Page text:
The Right-Left division is the key to understanding what divides political sides today. Left libertarians like Moore and Horwitz land up buttressing the therapeutic state, as a bulwark against discrimination and insensitivity because for them government is the ultimate safeguard against “prejudice.” In a society in which self-defining individuals are free to gratify their desires as long as they don’t discriminate or cause physical harm, public administration is there to protect their expressive possibilities. A steadily expanding state is also needed in this anti-traditionalist utopia, as James Kalb argues in The Tyranny of Liberalism , to assign relative rankings to our demands for gratification. Official, binding decisions have to be made about whose whims and desires are to be given more protection in this world of individuals seeking gratification. For example, do the expressive rights of transgendered blacks trump those of an Islamicist declaiming against sexual perversion and racially inferior groups? Perhaps administrators and judges will decide the other way. In the Left libertarian universe, however this decision has to be left to public administrations and courts, since traditional communities and their moral standards no longer enjoy respect or the slightest political standing, unless it occurs to some individuals to treat these antique arrangements differently.
It’s easy to explain exactly what the American Right believed in an earlier age. They affirmed free markets, at least domestically, constitutionally restricted government and minding our business internationally. Those who favored such positions were typically Encounters: My Life wi... Best Price: $29.34 Buy New $35.43 (as of 01:35 EDT - Details) practicing Christians, believed in traditional family structures and were quite often restrictionists on immigration and sometimes on free trade. Such limited-government rightists also never referred to themselves as ‘liberal democrats,” as I explain in my book Revisions and Dissents, but would insist that the US was founded as a constitutional republic. (The first time I heard the term “liberal democrat” praised to the sky was by a Straussian, when I was already in my late twenties; and I thought the speaker was referring to the followers of George McGovern.)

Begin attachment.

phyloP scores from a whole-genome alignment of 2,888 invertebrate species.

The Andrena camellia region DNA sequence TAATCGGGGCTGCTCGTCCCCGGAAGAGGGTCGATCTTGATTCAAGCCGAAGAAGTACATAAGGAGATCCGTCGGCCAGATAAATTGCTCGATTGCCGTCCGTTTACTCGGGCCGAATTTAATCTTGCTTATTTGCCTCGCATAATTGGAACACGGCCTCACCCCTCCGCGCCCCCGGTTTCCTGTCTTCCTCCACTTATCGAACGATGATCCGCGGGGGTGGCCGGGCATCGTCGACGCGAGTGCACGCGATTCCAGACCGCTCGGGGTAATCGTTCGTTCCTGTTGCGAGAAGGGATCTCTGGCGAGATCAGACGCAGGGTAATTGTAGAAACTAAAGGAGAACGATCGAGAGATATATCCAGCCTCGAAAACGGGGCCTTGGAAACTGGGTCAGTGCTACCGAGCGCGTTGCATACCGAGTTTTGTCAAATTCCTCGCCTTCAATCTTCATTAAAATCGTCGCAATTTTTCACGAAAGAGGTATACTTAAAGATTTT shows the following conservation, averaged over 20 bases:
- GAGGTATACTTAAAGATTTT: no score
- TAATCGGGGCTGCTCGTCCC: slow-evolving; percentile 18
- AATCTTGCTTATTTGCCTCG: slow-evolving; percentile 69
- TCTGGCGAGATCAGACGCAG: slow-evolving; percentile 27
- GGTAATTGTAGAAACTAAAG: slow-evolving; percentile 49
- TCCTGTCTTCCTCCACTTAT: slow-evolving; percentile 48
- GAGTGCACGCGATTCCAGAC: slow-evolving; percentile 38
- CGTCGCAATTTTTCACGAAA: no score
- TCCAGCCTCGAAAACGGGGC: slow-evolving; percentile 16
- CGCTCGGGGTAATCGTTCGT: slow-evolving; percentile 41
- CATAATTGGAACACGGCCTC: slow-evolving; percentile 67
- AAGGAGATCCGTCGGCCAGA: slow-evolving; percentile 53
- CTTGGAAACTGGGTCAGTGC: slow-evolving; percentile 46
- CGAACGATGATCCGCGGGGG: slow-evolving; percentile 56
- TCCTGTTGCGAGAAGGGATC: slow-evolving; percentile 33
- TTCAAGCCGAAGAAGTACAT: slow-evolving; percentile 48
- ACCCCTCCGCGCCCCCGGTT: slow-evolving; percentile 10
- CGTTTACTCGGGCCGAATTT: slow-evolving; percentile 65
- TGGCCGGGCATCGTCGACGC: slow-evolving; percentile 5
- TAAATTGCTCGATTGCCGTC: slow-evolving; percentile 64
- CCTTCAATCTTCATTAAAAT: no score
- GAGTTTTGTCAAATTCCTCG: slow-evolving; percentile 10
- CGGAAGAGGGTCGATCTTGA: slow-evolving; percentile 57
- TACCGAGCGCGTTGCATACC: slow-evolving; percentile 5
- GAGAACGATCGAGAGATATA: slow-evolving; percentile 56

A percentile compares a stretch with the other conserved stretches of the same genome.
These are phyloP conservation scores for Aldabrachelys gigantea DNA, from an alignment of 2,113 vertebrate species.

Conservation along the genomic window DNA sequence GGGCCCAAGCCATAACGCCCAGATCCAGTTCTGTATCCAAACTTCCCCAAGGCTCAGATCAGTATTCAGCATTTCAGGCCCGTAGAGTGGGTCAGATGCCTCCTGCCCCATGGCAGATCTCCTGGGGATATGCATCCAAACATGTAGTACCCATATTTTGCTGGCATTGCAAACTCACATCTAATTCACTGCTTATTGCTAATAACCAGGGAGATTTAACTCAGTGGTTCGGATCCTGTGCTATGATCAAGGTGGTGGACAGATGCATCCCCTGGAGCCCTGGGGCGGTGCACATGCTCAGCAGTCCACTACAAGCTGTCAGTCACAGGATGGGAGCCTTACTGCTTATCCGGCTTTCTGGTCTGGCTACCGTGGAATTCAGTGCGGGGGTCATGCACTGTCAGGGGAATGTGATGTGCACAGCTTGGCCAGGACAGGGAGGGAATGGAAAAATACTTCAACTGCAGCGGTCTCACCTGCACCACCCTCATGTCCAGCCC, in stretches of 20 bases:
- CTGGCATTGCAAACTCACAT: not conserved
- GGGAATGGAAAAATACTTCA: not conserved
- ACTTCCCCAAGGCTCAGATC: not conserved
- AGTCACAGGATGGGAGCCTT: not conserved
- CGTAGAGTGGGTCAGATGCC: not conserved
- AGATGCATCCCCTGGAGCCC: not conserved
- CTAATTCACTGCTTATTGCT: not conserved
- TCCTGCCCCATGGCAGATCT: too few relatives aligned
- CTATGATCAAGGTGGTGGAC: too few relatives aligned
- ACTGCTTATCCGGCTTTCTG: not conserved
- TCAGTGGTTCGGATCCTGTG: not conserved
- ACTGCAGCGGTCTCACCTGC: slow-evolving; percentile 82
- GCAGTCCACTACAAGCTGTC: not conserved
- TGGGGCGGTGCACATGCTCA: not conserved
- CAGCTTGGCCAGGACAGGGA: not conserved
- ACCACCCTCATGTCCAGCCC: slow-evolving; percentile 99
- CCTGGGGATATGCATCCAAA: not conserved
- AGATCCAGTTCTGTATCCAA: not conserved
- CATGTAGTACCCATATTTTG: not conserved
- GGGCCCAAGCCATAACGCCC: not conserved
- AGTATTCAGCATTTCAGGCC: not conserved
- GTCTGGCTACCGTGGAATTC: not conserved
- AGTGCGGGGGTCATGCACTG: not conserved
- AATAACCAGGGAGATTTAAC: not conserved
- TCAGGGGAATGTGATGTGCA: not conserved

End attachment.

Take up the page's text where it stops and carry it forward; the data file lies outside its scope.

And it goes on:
I’m also not surprised that CATO and Horwitz have been raging against Ron Paul as well as Jeff Deist. Why wouldn’t they? Unlike his left-libertarian critics, the former Texas Congressman harks back philosophically to the American Right before its Buckleyite reformulation in the 1950s. Paul not only favors free markets and the gold standard. He has no interest in waging crusades worldwide on behalf of the latest version of “American democratic values.” And unlike such current left libertarian heroes as Jamie Kirchik, Dr. Paul feels no yearning to export gay rights to Putin’s Russia or to impose gay marriage through federal courts on the entire country. It’s also been rumored that Dr. Paul attends a conservative Protestant church and still hasn’t conferred with Bibi.